It's likely that you haven't recently heard much about the infamous "bridge to nowhere." Though the proposed Alaska bridge was a big campaign issue back in 2008, it has long since faded from the political vocabulary.
A recent article about the devastating effects of missed diagnosis on a Navy veteran brought back memories of the bridge. The vet stricken with cancer had words of advice for the new secretary of the US Department of Veterans Affairs: "It's more important to take care of your veterans than it is to get approval for a bridge to nowhere.”
The Navy veteran had received VA treatment for arthritis in his back for four years; arthritis that turned out to be kidney cancer.
The all-too-real consequence of the missed diagnosis is disastrous. The vet says he is “Stage four. Nothing they can do for me.” From his hospital bed, he said all that’s left is to "Make me comfortable, you know, maybe give me some drugs that will make me live a little longer."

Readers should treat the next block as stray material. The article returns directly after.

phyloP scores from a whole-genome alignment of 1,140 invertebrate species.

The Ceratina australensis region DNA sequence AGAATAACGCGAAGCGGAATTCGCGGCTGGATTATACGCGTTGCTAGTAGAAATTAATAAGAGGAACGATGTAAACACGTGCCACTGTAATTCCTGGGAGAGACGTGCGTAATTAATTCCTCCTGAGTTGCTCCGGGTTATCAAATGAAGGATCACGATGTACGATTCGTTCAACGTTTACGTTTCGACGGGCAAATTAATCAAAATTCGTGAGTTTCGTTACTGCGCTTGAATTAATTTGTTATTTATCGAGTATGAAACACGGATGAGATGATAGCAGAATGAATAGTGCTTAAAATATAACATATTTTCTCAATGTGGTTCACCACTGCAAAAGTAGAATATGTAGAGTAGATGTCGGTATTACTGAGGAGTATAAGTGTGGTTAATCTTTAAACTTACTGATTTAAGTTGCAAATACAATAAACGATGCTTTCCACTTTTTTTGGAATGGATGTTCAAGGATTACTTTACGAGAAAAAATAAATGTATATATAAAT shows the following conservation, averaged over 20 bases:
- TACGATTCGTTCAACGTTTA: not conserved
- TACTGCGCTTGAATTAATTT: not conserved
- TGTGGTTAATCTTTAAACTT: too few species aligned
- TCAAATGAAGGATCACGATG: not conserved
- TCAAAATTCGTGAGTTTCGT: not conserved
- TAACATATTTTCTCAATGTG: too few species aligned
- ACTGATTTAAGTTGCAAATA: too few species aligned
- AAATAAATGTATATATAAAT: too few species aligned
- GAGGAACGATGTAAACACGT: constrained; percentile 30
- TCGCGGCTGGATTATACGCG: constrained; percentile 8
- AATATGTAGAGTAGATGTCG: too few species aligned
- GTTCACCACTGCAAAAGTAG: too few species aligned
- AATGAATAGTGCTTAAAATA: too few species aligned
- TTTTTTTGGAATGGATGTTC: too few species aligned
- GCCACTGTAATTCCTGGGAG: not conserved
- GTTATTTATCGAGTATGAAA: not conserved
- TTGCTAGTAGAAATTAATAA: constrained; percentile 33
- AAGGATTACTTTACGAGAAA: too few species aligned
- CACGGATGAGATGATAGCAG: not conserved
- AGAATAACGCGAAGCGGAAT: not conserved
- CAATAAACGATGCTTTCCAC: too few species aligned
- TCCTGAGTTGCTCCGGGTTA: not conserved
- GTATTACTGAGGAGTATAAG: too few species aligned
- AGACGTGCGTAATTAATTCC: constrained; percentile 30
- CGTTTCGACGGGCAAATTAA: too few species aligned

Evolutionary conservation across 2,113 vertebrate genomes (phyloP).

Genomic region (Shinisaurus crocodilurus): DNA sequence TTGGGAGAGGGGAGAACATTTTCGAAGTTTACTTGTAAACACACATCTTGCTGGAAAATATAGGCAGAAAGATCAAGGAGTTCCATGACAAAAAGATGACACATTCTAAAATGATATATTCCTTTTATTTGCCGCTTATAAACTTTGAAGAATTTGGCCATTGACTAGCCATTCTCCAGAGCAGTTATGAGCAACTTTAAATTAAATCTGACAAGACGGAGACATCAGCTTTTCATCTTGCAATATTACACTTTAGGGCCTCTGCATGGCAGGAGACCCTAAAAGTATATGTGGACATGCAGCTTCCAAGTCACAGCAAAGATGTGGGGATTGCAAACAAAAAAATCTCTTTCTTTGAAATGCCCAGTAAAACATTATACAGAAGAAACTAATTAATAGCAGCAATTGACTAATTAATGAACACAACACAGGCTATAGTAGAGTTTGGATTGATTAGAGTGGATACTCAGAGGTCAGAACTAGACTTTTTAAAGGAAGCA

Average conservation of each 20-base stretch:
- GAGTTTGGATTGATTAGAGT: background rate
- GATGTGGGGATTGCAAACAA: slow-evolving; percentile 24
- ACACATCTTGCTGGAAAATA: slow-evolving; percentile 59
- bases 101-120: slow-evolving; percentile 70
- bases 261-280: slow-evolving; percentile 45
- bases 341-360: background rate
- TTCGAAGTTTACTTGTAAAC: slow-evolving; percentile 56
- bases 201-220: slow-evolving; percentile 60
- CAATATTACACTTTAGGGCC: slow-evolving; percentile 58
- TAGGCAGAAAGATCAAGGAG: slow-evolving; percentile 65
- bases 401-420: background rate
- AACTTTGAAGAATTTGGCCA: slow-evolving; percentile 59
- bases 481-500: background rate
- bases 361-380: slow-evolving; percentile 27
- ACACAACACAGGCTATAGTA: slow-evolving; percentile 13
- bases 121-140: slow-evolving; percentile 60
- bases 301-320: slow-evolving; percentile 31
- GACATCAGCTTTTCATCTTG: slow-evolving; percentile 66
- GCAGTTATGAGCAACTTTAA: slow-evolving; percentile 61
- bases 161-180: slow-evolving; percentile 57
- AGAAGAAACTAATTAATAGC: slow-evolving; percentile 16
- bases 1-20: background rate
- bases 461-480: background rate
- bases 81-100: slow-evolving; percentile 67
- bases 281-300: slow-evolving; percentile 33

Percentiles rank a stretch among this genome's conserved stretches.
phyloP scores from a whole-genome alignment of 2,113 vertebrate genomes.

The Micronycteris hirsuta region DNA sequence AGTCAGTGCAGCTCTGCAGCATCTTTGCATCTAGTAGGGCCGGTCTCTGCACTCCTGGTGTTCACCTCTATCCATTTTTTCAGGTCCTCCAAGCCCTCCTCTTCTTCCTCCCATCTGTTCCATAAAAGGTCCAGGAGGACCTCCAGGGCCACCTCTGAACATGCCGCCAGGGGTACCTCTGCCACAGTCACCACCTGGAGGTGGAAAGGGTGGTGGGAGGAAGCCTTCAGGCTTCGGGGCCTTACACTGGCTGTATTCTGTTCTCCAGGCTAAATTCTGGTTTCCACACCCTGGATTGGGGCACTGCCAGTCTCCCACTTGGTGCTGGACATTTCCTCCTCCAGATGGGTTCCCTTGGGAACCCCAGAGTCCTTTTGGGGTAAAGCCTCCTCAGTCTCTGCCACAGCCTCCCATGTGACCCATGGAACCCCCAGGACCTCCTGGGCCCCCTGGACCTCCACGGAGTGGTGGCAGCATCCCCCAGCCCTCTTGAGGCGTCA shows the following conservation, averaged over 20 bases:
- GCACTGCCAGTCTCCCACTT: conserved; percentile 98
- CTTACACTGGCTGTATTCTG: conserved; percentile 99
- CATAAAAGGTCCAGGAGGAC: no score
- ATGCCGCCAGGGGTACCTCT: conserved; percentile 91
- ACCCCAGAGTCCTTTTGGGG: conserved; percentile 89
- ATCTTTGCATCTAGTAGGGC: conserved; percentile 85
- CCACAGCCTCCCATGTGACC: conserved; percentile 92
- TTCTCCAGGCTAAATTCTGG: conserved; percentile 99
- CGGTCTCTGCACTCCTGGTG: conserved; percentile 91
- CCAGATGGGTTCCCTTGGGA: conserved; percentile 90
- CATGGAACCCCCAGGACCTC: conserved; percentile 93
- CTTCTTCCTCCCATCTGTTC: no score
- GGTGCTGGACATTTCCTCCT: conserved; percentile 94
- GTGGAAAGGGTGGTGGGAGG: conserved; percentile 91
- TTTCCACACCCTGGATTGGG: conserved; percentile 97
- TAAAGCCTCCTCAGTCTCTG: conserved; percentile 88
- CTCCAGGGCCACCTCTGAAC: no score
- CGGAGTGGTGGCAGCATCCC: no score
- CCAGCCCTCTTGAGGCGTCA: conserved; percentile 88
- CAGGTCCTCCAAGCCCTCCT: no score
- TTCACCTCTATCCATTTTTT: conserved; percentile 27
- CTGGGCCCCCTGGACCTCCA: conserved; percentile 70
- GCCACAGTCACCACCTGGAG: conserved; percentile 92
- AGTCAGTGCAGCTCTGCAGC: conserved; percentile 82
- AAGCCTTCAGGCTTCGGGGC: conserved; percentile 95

He learned recently that the VA has turned down his claim for disability benefits due to his exposure to Agent Orange. "When you join the service it's all, 'we're going to take care of you, we got your back,'" he said. "Come to find out you ain't got nothing."
He said he had been stationed on Guam and assigned to a classified electronic warfare unit during the Vietnam war, he said he worked near areas heavily sprayed with the toxic Agent Orange.
"I got extremely sick," he remembers of those days. When he returned stateside, his medical records had been lost. "It was like it never happened.”
The Florida vet’s congressional representative said he’s trying to get the VA’s claim denial overturned.
Rep. Gus Bilirakis said, "It's kind of equivalent to a medical malpractice claim against the VA and I think it's warranted in this case. I think he was misdiagnosed."
If you or a loved one has suffered injury due to medical malpractice at a VA facility, contact an attorney experienced in pursuit of justice in cases of medical negligence.